Here are two main factors your final decision:
- The distance between the motor and the battery;
- The maximum amperage of the trolling motor.
We’ll talk more about them, one by one.
Battery and Motor Distance
Placing your battery farther from the motor isn’t weird because there are several factors impacting the choice:
- Whether direct sunlight reaches the spot; if so, for how long at a time;
- Whether the spot is too conspicuous and someone may steal the battery;
- Whether you have enough space for the battery on the estimated spot, etc.
Even if the battery is far from the deck, it’s fine. But you’ll have to compensate for the prolonged distance with the length and gauge of the wire that will connect them.
So, even if you have all the information about your wires’ gauges that we discussed earlier, you’ll have to calculate it again if the length changes. The two measurements correlate, and gauges change with the length of cables. It’s better to have all the data beforehand and only then contact manufacturers or looking for wire catalogs.
Motor’s Maximum Amperage
Another required piece of info is the amperage of the motor. It’s been mentioned before in this article.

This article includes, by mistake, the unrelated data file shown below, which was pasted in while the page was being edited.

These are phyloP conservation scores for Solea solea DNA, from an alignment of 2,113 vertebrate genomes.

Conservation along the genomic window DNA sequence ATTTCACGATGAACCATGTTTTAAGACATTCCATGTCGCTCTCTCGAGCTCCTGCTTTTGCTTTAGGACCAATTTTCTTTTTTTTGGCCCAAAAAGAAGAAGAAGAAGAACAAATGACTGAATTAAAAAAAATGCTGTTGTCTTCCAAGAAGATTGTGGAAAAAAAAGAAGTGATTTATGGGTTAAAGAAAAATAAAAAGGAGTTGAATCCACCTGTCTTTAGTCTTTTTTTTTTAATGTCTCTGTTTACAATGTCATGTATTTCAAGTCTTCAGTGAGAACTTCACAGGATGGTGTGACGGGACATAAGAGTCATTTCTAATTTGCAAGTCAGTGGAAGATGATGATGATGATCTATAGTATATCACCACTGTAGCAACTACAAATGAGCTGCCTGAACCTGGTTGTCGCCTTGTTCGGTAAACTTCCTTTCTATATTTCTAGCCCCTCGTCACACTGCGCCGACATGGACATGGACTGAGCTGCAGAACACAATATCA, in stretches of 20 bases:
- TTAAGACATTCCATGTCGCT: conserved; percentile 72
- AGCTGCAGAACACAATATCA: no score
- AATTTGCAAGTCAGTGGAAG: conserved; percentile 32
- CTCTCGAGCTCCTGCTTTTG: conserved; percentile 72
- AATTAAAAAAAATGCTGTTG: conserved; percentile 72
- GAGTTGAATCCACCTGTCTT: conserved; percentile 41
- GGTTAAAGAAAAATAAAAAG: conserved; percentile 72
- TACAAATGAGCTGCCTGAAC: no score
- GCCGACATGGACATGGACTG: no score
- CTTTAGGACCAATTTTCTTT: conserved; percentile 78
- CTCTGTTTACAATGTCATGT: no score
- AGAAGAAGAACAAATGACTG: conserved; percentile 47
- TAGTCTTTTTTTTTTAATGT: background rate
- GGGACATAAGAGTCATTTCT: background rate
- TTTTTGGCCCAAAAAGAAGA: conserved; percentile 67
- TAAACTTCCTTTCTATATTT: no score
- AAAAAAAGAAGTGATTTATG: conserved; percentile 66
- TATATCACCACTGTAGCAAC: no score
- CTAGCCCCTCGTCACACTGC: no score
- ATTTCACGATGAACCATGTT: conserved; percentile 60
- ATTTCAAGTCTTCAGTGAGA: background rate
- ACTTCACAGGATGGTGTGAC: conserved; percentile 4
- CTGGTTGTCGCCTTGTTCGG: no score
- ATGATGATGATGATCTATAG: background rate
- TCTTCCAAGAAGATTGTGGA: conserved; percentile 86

The purpose is to choose a wire that will be able to carry sufficient electrical current to the plug of the trolling motor. If the wire’s not capable, the appliance won’t work properly, which will result in inconveniences and issues. The amperage should be mentioned in the user’s manual or the specs plate right on your motor. If there’s none, the manufacturer’s website should help. And if there’s no info as well, knock on the doors of their customer support.
The golden rule is to choose a larger gauge and longer wire for more powerful trolling motors.
Additional Factors of Choosing a Proper Wire Gauge for Your Trolling Motor
Upon knowing all the above data about your trolling motor and the wire necessary for it, there are additional factors to consider. You want to be as accurate as possible, so some add-on info won’t hurt.
When needed, don’t forget to mention the total length of your wire, which is from the battery to the motor and back. This doubles your initial calculations, but don’t let it confuse you.
Consider the motor voltage when choosing the wire gauge. Manufacturers provide 12V, 24V, and 36V catalogs. Make sure you have a proper one or a lower one. A 12-volt catalog should be safe for 24 and 36V systems as well. For more information, you can contact the manufacturer.